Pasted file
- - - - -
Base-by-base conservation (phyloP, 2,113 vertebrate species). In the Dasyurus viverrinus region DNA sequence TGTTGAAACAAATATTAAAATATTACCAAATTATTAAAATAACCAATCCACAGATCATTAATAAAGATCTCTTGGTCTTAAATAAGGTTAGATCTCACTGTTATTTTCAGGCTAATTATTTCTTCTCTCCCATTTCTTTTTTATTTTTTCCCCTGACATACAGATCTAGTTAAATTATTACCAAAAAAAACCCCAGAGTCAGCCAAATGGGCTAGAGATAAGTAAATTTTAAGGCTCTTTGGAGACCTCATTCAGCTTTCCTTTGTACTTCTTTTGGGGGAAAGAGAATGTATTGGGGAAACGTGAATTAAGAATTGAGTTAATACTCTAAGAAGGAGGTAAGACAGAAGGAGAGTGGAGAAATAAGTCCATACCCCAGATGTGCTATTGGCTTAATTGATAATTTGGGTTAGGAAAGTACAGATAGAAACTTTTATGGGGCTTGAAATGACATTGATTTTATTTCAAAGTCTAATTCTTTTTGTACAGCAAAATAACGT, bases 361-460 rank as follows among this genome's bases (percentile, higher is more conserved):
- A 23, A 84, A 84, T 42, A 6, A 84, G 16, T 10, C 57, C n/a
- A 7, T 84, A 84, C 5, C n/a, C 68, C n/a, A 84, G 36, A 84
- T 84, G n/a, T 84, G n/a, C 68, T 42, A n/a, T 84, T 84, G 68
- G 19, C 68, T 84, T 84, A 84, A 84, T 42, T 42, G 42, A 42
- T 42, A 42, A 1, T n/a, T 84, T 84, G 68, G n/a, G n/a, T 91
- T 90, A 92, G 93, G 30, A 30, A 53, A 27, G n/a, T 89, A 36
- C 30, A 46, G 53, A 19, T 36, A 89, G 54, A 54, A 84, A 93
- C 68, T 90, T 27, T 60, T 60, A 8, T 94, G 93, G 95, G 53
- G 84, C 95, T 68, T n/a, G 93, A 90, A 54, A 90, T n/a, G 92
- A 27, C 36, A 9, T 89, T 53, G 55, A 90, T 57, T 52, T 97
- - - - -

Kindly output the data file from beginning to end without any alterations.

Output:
Base-by-base conservation (phyloP, 2,113 vertebrate species). In the Dasyurus viverrinus region DNA sequence TGTTGAAACAAATATTAAAATATTACCAAATTATTAAAATAACCAATCCACAGATCATTAATAAAGATCTCTTGGTCTTAAATAAGGTTAGATCTCACTGTTATTTTCAGGCTAATTATTTCTTCTCTCCCATTTCTTTTTTATTTTTTCCCCTGACATACAGATCTAGTTAAATTATTACCAAAAAAAACCCCAGAGTCAGCCAAATGGGCTAGAGATAAGTAAATTTTAAGGCTCTTTGGAGACCTCATTCAGCTTTCCTTTGTACTTCTTTTGGGGGAAAGAGAATGTATTGGGGAAACGTGAATTAAGAATTGAGTTAATACTCTAAGAAGGAGGTAAGACAGAAGGAGAGTGGAGAAATAAGTCCATACCCCAGATGTGCTATTGGCTTAATTGATAATTTGGGTTAGGAAAGTACAGATAGAAACTTTTATGGGGCTTGAAATGACATTGATTTTATTTCAAAGTCTAATTCTTTTTGTACAGCAAAATAACGT, bases 361-460 rank as follows among this genome's bases (percentile, higher is more conserved):
- A 23, A 84, A 84, T 42, A 6, A 84, G 16, T 10, C 57, C n/a
- A 7, T 84, A 84, C 5, C n/a, C 68, C n/a, A 84, G 36, A 84
- T 84, G n/a, T 84, G n/a, C 68, T 42, A n/a, T 84, T 84, G 68
- G 19, C 68, T 84, T 84, A 84, A 84, T 42, T 42, G 42, A 42
- T 42, A 42, A 1, T n/a, T 84, T 84, G 68, G n/a, G n/a, T 91
- T 90, A 92, G 93, G 30, A 30, A 53, A 27, G n/a, T 89, A 36
- C 30, A 46, G 53, A 19, T 36, A 89, G 54, A 54, A 84, A 93
- C 68, T 90, T 27, T 60, T 60, A 8, T 94, G 93, G 95, G 53
- G 84, C 95, T 68, T n/a, G 93, A 90, A 54, A 90, T n/a, G 92
- A 27, C 36, A 9, T 89, T 53, G 55, A 90, T 57, T 52, T 97